Java has DNS cache, nodejs doesn't have, many people complained that, that's why https://www.npmjs.com/package/dnscache and https://github.com/eduardbcom/lookup-dns-cache are created, actually the most important feature of dnsmasq is DNS cache.

Somebody reported QPS increases 100 times with local DNS cache compared to no local cache (Sorry I lose the source url), in my company we find 3 times QPS increase, it could be higher if we resolve bottlenecks in other places.

Local DNS cache really matters to performance.

For normal service with cluster IP, usually the cluster IP is stable, people just upgrade the corresponding deployment, the service yaml is often unchanged.

I agree that cluster IP services don't change often. This is however only one type of record/response. a 30 TTL will also make negative responses and endpoint records cache for 30 seconds.

If 30s ttl has problem to headless service, 5s ttl still has problem,

Sure, there is still a problem with 5... but 6X less of a problem.

I guess most people will use normal service or a better service discovery that directly integrates with kubernetes apiserver.

What other k8s service discovery options are there? CoreDNS already integrates with the kubernetes apiserver. It keeps open a watch so it can update records quickly when they change. The 5 second TTL already partly nullifies this. A 30 second TTL would result in leaving outdated information in the cache even longer.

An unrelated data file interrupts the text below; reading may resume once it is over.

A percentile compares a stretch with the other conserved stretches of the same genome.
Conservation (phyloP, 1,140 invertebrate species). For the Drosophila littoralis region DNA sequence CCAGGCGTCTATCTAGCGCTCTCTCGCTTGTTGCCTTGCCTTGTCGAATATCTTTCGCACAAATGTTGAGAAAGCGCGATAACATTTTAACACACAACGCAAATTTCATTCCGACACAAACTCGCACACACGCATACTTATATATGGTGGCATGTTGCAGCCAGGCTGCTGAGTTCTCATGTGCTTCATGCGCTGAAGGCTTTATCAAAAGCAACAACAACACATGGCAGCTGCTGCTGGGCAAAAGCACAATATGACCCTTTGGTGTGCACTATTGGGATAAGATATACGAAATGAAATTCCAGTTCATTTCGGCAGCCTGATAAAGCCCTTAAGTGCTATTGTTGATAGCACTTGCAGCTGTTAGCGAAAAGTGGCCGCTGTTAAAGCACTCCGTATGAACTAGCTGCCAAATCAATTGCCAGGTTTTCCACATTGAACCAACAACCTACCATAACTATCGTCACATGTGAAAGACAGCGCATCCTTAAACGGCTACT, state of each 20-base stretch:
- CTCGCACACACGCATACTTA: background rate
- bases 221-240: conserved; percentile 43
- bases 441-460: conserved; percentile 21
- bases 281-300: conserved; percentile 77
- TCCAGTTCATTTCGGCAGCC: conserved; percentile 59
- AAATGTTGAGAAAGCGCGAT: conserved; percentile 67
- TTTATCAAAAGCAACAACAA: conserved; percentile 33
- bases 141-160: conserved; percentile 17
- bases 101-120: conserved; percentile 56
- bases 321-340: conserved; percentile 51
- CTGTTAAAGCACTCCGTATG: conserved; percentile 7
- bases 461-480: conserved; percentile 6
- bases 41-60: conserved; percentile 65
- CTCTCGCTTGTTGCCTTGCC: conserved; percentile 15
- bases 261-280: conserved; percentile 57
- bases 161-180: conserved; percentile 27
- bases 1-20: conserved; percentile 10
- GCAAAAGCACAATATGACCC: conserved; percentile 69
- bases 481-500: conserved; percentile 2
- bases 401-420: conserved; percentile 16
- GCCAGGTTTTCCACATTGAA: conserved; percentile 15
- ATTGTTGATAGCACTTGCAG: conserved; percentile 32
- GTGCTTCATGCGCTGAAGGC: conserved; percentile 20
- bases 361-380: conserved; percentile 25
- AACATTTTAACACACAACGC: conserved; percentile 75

It's said some Java developers created homebrew Java-only RPC solution which directly integrates with k8s apiserver, this isn't mainstream usage in kubernetes community.

For my company, DNS based service discovery is good enough, we often update k8s deployments but rarely update k8s services, so the service IP is basically stable, I guess this is also true for most k8s users, this is why I suggest 30s for default TTL, we can easily realize TTL is too long and
customize it, but it's hard to realize DNS TTL is too short and lead to performance issue
.

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commented Apr 9, 2019

Well, making it match kube-dns behavior, purely for consistency sake is a valid argument. And after all, it's just the default value, so if it cause problems for someone, they can change it. I don't think users could change it in kube-dns.

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commented Apr 22, 2019

/approve
/lgtm

cc: @prameshj

@k8s-ci-robot k8s-ci-robot added the lgtm label Apr 22, 2019

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/approve
as per the discussion above.
will monitor for potential kubeadm complains.

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commented Apr 22, 2019

[APPROVALNOTIFIER] This PR is APPROVED

This pull-request has been approved by: bowei, Dieken, neolit123

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commented Apr 23, 2019

/retest
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commented Apr 23, 2019

/retest
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commented Apr 23, 2019

/retest
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@k8s-ci-robot k8s-ci-robot merged commit 888b81b into kubernetes:master Apr 23, 2019